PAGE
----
For these reasons, the first thing I tried out was taking glucose, rather than pyruvate, and taking it at the same time as my morning and evening doses of pills. I didn't want to give the bacteria a head start, and I figured that even if glucose did less than pyruvate, I could compensate by taking more of it. At one point I weighed the spoonfuls of glucose I was ladling on to my morning cereal: they came to about 50 grams. Yes, that's a lot: it's 200 calories' worth, about a tenth of my daily energy supply. Although glucose isn't as sweet as sugar is, the resulting bowl of cereal is still disgustingly sweet. Taking everything together, at the same time, simplified logistics; it violated the standard dictum never to take rifampin at around the same time as a meal, but I'd looked into that and found that it wasn't too horribly important.
Adding glucose did indeed seem to have quite a strong enhancing effect on the die-off reactions I was experiencing. I also tried sugar, which seemed to have a similar effect. This might seem to contradict people's experiences, reported here, of using glucose successfully for mitigating die-off reactions. But there is no contradiction. When you are short on glucose, it helps to take some of it, in order to keep levels in the normal range. I, on the other hand, was pushing my glucose levels as high as I reasonably could (and then some), not just taking a bit of it when I felt low.
This extreme glucose-eating is obviously something that anybody who is diabetic should not try, and which people who suspect diabetes or might be near to diabetes should try only with great caution. It's also something that people who have had fungus problems should be very leery of trying. For my own part, though, looking through people's anecdotes on these forums, it seems that people who have fungus problems, or think they do (the exact nature of those problems is not always clear), generally had those problems even before starting antibiotics. I, in contrast, have generally had a problem-free gut. As for diabetes, one precaution I took was to have my blood glucose levels tested during the times when I expected them to be the highest -- that is, an hour or an hour and a half after eating the glucose. (Glucose is part of the 'complete blood count' that is routinely ordered.) My glucose levels were out of the "normal" range, but that range is for fasting people, and I'd just been doing the precise opposite of fasting; for someone who was trying to put himself through a glucose tolerance test, the levels (109 mg/dL in one test, 117 mg/dL in another) were very comfortably low.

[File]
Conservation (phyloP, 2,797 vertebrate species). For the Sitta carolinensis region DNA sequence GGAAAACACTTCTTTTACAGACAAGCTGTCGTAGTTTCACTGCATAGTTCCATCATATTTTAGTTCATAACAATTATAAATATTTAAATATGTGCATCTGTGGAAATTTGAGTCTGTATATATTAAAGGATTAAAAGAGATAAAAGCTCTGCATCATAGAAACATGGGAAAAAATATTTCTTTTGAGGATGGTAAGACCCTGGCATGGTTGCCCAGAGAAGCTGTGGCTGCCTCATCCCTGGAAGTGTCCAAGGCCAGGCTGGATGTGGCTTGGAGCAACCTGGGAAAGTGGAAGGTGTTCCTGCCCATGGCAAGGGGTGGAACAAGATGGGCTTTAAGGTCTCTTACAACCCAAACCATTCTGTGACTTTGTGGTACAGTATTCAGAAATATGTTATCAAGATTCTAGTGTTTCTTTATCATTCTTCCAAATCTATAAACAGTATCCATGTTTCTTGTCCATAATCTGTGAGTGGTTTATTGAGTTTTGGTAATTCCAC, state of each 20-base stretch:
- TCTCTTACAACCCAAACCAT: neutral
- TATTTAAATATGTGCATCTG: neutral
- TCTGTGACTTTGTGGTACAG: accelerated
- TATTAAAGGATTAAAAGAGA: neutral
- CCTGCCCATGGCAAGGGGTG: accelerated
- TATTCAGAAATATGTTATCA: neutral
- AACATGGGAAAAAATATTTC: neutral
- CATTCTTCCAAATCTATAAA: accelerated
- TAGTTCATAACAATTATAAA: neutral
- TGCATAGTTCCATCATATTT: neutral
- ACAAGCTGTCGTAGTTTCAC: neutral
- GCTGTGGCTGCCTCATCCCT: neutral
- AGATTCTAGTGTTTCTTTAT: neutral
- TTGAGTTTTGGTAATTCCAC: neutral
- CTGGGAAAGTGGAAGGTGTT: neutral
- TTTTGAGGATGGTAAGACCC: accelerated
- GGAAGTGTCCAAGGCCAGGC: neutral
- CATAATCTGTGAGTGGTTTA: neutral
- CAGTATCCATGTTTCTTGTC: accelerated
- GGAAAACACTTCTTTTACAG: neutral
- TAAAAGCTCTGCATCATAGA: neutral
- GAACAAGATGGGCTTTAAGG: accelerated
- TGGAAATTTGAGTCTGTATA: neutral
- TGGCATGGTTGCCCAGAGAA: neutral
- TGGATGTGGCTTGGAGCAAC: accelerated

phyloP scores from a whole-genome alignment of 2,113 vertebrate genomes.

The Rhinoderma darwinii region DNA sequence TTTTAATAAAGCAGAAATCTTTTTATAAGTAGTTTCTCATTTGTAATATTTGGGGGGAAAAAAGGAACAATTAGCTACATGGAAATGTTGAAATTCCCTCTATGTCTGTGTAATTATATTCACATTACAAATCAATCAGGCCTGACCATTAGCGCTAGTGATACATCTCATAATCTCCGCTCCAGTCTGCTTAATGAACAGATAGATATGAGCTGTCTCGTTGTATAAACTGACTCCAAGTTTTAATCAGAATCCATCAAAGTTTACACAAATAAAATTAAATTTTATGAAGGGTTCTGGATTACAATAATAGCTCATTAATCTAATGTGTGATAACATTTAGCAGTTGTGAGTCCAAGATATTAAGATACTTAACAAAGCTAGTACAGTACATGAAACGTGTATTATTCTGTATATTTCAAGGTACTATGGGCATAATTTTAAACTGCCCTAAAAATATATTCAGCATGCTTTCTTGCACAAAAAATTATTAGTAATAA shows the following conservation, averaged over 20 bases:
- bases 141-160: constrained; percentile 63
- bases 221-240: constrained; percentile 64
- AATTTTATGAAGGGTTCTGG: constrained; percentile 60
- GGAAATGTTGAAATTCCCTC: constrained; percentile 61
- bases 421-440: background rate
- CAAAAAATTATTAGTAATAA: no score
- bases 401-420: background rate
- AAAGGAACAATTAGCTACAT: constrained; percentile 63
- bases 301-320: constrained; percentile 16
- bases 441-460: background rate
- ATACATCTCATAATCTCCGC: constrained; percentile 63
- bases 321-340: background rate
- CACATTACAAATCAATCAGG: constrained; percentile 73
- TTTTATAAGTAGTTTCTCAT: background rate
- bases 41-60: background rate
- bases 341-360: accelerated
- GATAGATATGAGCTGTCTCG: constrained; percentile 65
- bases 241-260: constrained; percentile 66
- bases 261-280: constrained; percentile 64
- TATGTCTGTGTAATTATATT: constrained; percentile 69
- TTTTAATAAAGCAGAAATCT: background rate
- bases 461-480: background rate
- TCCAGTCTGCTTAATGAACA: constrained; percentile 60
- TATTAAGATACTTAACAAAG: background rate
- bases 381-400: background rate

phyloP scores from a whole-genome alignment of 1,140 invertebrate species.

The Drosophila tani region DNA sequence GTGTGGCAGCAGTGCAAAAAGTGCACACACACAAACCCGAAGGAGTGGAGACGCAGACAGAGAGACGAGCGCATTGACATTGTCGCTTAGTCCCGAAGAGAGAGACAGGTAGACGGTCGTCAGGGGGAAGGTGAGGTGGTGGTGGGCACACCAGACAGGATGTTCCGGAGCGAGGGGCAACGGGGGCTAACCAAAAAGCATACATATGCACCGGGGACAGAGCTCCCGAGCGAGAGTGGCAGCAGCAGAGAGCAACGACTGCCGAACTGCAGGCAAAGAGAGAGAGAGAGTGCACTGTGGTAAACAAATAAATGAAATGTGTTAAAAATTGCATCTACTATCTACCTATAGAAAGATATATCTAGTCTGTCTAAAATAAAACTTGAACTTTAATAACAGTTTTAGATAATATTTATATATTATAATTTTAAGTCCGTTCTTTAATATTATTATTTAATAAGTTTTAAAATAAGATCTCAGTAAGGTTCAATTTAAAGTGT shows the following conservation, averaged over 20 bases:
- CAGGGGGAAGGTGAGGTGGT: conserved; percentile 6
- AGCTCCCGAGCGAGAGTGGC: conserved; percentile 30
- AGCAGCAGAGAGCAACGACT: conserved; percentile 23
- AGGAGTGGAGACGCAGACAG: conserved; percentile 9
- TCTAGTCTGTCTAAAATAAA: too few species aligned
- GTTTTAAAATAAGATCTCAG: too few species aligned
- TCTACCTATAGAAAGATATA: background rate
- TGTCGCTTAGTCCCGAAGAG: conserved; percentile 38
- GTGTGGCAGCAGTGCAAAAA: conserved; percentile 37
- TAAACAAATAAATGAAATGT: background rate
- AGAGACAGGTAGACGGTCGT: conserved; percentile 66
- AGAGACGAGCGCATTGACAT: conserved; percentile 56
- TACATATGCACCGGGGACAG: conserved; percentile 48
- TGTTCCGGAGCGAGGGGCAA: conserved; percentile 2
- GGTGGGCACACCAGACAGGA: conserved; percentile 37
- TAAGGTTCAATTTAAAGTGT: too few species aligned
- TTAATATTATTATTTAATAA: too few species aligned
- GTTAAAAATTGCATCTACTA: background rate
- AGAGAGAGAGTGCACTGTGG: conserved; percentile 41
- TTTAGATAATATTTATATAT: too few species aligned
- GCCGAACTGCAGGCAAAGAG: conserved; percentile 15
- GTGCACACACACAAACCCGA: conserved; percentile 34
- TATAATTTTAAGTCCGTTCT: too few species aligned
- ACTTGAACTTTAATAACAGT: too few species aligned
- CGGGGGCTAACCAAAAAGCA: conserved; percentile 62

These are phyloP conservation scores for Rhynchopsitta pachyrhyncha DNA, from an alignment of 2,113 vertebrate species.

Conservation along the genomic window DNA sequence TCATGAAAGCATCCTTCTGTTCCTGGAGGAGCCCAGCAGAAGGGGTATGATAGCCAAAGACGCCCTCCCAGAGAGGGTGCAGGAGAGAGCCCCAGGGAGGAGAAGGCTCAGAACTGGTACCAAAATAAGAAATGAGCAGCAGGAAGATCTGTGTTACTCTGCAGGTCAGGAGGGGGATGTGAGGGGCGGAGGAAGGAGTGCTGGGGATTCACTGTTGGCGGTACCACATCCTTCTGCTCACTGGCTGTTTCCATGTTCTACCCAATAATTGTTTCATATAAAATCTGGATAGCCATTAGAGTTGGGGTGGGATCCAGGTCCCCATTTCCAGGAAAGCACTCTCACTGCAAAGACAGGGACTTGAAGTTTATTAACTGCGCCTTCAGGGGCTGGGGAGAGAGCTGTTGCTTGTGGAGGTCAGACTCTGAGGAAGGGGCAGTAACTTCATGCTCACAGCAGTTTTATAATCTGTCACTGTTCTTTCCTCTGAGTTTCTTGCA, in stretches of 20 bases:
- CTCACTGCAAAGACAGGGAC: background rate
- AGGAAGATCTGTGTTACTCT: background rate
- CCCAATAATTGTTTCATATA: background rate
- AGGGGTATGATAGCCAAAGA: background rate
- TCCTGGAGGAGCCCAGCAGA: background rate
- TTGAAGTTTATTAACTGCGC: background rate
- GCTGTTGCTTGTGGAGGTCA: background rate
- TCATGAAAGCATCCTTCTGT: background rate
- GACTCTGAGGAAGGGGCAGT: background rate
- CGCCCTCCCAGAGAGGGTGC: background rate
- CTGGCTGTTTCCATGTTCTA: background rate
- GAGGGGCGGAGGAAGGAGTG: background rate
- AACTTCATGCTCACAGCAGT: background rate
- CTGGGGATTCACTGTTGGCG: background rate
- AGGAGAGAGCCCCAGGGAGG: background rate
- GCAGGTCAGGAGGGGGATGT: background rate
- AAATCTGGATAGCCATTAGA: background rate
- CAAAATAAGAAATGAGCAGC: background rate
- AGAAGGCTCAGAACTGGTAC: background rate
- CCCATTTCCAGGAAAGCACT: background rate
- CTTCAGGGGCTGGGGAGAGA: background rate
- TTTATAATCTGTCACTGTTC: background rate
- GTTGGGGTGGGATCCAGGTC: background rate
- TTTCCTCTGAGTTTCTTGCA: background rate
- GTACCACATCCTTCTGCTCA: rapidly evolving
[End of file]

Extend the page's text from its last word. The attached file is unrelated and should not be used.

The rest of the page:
My next step, after doing the above for a couple of months or so, was to add a bit of pyruvate to the mix. The one antibiotic I was taking that was incompatible with it was minocycline; so when I took pyruvate, I delayed taking minocycline by two hours, to separate it from the pyruvate. Minocycline is not one of the short-lived antibiotics, and the dosing strategy with it is to take it twice a day, so as to keep blood levels consistently high; so delaying it like this doesn't make much difference. The pyruvate seemed to further increase reactions; I settled on 4 grams at a time, finding that when I was already using lots of glucose, more pyruvate than that didn't seem to have much effect. Indeed, I can't really say for sure that the pyruvate had any effect, when added to monster amounts of glucose; my reactions have varied enough, from day to day, that what I observed from it could just be random chance. I've been taking it mainly on the chance that there might be more to the jump-start idea than I think. (Another thing that has complicated my observation of die-off reactions is that the effect of any given dose of stuff has been diminishing over time, in me. This is as it should be: any given germ can only die once. But it still complicates observation.)